Atlanta in 2017?
Ozzie Albies. He’s had little problem adjusting to Double-A pitching, with a .399 OBP and .453 slugging percentage. Triple-A was a different matter, which suggests he could probably use one more year of seasoning. He has a decent shot of breaking camp with the big club bur probably shouldn’t. Remember, he’s only 19.
Rio Ruiz. He’s bounced back from a miserable debut in the Braves organization but shouldn’t be counted on to man the hot corner for the parent club next year. Nine homers, 19 doubles and a .747 OPS are okay if you’re satisfied with Adonis Garcia-like production. I’m afraid the Braves might be.
Dustin Peterson. He profiles as a fourth outfielder but if he makes the same strides next year as he’s done in 2016 (.288-11-82, .788 OPS), he could develop into something more. Still probably a year away.
Sean Newcomb. Has pitched better of late but remains bedeviled by control issues, walking 68 in 129 IP with a 3.91 ERA. Otherwise, he’s averaged more than a strikeout per inning while limiting opponents to a .232 BA. Overall it’s been a disappointing season for Newcomb, whom the Braves figured was just one year away when they acquired him. It’s looking more like two at this point.
A.J. Minter. The portly lefty, drafted last year when he was fresh off Tommy John surgery, may be the safest bet to start 2017 with Atlanta. He has 0.60 ERA in 15 IP with Mississippi, striking out 26 and walking just two.
Kolby Allard. Has settled down after a rough start at Rome, striking out 49 in 49-1/3 with a 3.83 ERA. Solid command sets him apart from most other Braves pitching prospects. He’s shown no ill effects from back surgery which caused him to slide out of the Top 5 picks in last year’s draft. Expect him to start in High-A next year.
Ian Anderson. He got rocked in his last start, his third for Danville, but has otherwise been solid in a short sample size: 29-2/3 IP, 27 H, 10 BB, 26 K, 2.43 ERA. Likely to be a Rome Brave in 2017.
Austin Riley. The naysayers point to his 137 strikeouts, compared to just 36 walks, as proof that he’s not the prospect the Braves think he is, but the 19-year-old has gotten better as the season progressed. Since July 1 he’s homered 12 times with an OPS near .900. The 19-year-old remains the best hope for power in the system.
Joey Wentz. Chosen 40th overall in this year’s draft, the tall lefty has a high ceiling and, surprise, trouble throwing strikes. He’s walked 16 in 22 IP at Danville, where he has a 6.55 ERA.
Kyle Muller. Selected four picks behind Wentz, Muller, another strapping southpaw, has dominated the Gulf Coast League, with a 0.67 ERA and 36 Ks in 26-2/3 IP.
Mike Soroka. Here’s a Braves prospect who throws strikes, walking only 30 in 130 IP. The Canadian right-hander, who has a 2.98 ERA at Rome, projects as a quality innings-eater every team needs.
Lucas Herbert. He’s known for his defense behind the dish, which better be outstanding considering his woes at the plate. Herbert’s .507 OPS means he’s likely to repeat next season at Rome.
Brett Cumberland. Another catcher, drafted more for his offensive potential. He’s yet to show it in 43 games at Danville, where he has a .643 OPS.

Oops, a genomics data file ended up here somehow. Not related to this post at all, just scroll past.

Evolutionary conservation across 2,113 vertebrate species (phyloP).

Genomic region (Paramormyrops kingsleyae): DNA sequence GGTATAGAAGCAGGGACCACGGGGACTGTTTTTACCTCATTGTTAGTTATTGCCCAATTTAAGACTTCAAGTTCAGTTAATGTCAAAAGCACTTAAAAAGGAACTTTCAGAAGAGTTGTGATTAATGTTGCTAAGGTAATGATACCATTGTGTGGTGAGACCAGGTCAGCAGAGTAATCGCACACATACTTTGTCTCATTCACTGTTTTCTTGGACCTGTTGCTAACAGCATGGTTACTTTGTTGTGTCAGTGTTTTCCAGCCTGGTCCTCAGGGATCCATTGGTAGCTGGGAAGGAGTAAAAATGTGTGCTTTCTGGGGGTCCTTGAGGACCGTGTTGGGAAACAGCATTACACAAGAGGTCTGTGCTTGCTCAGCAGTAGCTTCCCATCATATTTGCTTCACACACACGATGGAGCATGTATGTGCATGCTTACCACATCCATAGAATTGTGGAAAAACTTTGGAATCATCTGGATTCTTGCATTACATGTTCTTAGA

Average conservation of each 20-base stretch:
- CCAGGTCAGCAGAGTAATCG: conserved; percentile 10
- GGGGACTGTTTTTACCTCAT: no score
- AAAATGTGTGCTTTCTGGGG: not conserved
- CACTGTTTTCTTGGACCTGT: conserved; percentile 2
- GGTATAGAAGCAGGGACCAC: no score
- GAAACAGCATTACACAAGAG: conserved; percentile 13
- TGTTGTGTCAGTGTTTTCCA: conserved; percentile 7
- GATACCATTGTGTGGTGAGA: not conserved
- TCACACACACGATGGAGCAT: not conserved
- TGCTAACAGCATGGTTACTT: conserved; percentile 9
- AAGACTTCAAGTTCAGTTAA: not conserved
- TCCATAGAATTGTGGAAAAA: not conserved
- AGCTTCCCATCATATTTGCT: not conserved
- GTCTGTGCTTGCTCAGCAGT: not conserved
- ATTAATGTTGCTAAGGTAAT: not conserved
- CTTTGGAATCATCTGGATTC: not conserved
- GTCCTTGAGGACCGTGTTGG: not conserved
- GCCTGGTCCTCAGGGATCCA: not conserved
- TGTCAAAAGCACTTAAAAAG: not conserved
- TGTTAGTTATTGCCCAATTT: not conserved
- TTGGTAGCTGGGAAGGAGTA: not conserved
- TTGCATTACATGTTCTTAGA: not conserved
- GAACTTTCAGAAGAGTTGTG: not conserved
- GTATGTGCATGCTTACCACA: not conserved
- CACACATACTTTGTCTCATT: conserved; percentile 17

Patrick Weigel. The 2015 7th rounder is perhaps the top contender to win the organization’s pitcher of the year, which is even more impressive considering he was a reliever in college. In 129 IP at Rome, Weigel struck out 135 and held opponents to a .203 BA, earning a promotion to Mississippi.
Best of the rest
Touki Toussaint. Take away his first three starts for Rome, when he allowed 16 runs in 10-2/3 IP, and his 4.11 ERA sounds a lot better. For the year opponents are hitting just .219 off the slender right-hander and he’s struck out 112 in 120-1/3 IP. He’s got a plus fastball and the best curve in the organization but, you guessed it, struggles with command, walking 64 so far (same as Newcomb). Still, he’s taken a big step forward this year, further testament to the good work being done by Rome pitching coach Dan Meyer, best known as the prospect traded to Oakland for Tim Hudson.
Max Fried. Coming back from Tommy John surgery, Fried has shown flashes, averaging a strikeout per inning at Rome, but would you believe he has trouble throwing strikes (44 BB in 92 IP)? He’ll be 23 on Opening Day so a promotion to Mississippi is not out of the question.
Ronald Acuna. Injuries cost him significant time this year but the 19-year-old showed promise at Rome, batting .300 with a .389 OBP and 12 steals in 30 games.
Travis Demeritte. Fans cheered the acquisition of this right-handed power bat, who hit 25 HR in the thin air of the California League this season. But the holes in his swing have been exposed by Carolina League pitchers, who have struck out Demeritte 36 times in 80 ABs.
Braxton Davidson. Another wasted pick by Frank Wren. The best thing you can say about Davidson, chosen in the 1st round in 2014, is that he walks a lot. Hitting is a different matter (.224 BA, .367 slugging, 168 Ks in 118 games for the High-A Mudcats).
Lucas Sims. Among the players chosen after Sims, the 21st overall pick, in the 2012 draft: Marcus Stroman, Stephen Piscotty, Lewis Brinson and Joey Gallo. After bombing in Gwinnett, Sims returned to Mississippi where he’s walked 49 in 77 IP. Yes, Southern League opponents are hitting just .185 against him, but can he take the next step? I have my doubts.